Second, putting aside energy-intensity and focusing on carbon intensity, some technological change has worked against the use of carbon-intensive sources of energy.  The most dramatic example, specific to the United States, has been the combination of horizontal drilling and hydraulic fracturing (fracking), which has caused a significant increase in supply and dramatic fall in the market price of natural gas, which has thereby led to a massive shift of investment and electricity dispatch from coal to natural gas.

Third, in the richer countries of the world, including this one, the process of economic growth has led to changing sectoral composition:  heavy industry to light manufacturing to services.  The deindustrialization of California is a graphic example.  Does the fact that California’s economy has grown while emissions have fallen mean that decoupling has occurred?  Of course not.  And, in the California case, there has also been a fourth factor …

Fourth, public policies have in some jurisdictions of the world (Europe, the United States, and most of the other OECD countries) discouraged carbon intensity.  In the USA, this has happened both through climate policies and other, non-climate policies.  Some non-climate policies, such as EPA’s Mercury Rule, discourage investment, encourage retirement, and discourage dispatch of coal-fired electricity, while other non-climate policies, such as CAFE standards for motor vehicles, bring about greater fuel efficiency of the fleet of cars and trucks over time.  Climate-specific policies have also mattered, such as in California, where the Global Warming Solutions Act of 2006 (AB-32) has brought down emissions through a portfolio of policies, including an economy-wide CO2 cap-and-trade system.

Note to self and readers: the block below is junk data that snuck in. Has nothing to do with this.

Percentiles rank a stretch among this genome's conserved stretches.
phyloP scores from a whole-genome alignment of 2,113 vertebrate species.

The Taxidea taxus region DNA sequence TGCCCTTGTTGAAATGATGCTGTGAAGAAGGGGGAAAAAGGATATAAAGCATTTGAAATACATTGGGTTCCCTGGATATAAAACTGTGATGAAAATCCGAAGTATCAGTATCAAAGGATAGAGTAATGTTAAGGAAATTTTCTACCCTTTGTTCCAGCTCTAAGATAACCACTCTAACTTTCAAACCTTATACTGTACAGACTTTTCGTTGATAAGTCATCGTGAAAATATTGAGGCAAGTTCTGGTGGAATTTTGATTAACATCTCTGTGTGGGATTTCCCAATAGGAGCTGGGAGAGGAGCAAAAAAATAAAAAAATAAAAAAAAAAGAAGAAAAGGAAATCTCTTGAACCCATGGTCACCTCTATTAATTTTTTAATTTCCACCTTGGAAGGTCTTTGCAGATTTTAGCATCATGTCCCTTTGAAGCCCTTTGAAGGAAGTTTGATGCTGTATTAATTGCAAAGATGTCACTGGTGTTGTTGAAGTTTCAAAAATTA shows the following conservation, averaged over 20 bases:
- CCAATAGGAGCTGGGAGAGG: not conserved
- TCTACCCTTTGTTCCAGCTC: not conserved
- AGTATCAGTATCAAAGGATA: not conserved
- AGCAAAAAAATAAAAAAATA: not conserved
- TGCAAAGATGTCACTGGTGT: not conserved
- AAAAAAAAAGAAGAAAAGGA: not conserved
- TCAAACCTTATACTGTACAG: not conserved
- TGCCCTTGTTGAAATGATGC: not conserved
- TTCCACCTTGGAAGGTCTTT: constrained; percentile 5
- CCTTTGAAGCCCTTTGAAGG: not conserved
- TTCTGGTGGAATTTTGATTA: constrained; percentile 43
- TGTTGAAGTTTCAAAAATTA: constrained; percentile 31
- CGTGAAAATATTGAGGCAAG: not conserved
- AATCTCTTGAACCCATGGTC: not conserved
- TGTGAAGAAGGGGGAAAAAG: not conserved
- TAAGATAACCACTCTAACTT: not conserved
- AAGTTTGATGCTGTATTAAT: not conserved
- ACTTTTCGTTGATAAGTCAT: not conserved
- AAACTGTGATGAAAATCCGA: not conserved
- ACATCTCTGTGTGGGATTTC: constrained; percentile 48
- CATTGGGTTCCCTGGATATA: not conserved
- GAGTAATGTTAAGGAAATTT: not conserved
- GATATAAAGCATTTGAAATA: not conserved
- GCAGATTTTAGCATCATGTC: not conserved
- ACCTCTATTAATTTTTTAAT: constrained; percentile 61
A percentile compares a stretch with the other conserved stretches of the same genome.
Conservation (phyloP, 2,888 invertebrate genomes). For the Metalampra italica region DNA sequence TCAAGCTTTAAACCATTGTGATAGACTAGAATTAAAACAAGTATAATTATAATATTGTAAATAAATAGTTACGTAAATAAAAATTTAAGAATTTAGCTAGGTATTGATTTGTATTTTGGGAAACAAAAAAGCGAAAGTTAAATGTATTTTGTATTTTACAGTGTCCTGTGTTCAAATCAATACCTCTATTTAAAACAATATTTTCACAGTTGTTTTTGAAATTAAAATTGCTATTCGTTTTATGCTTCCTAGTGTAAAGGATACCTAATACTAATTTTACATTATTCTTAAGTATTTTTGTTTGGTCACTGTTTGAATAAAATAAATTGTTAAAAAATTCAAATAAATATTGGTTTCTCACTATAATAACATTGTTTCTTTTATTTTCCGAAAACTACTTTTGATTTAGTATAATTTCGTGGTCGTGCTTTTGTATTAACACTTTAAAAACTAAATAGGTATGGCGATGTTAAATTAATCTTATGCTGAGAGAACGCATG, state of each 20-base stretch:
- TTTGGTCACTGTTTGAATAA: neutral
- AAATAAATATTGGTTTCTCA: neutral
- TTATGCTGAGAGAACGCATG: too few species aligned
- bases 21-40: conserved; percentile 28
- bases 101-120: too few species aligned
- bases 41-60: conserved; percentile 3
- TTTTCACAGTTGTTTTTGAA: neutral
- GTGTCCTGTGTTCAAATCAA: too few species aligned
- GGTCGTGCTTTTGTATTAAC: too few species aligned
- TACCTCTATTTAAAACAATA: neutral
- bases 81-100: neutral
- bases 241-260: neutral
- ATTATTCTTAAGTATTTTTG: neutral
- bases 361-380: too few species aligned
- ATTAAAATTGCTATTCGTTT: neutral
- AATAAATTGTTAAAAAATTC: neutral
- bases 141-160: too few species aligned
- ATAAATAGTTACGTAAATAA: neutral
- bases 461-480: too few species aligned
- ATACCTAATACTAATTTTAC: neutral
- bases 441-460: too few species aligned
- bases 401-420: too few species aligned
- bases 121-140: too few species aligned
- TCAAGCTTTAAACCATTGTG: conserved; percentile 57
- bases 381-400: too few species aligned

The Bottom Line

So, yes, the carbon intensity of many economies continues to fall – for a variety of reasons, including but by no means limited to public policies.  And, in some cases, the combination of energy price changes, technological change, changes in sectoral composition, and climate and other public policies has meant that emissions have fallen in years when economic growth has continued.  But don’t be fooled.  Economic growth does affect CO2 emissions.  There has been no decoupling; just some (desirable) slipping of the clutch.

Of course, this is not an anti-environment message.  On the contrary, a belief in decoupling per se could lead to a misguided laissez-faire attitude about the path of CO2 emissions.  Being honest and accurate about the links between (desirable) economic growth and (desirable) CO2 emissions reductions puts our focus and emphasis where it ought to be:  finding better ways to have both.


Author: Robert Stavins

Robert N. Stavins is the A.J. Meyer Professor of Energy & Economic Development, John F. Kennedy School of Government, Harvard University, Director of the Harvard Environmental Economics Program, Director of Graduate Studies for the Doctoral Program in Public Policy and the Doctoral Program in Political Economy and Government, Co-Chair of the Harvard Business School-Kennedy School Joint Degree Programs, and Director of the Harvard Project on Climate Agreements.

7 thoughts on “Misleading Talk about Decoupling CO2 Emissions and Economic Growth”

  1. You make an pedantic but very important point.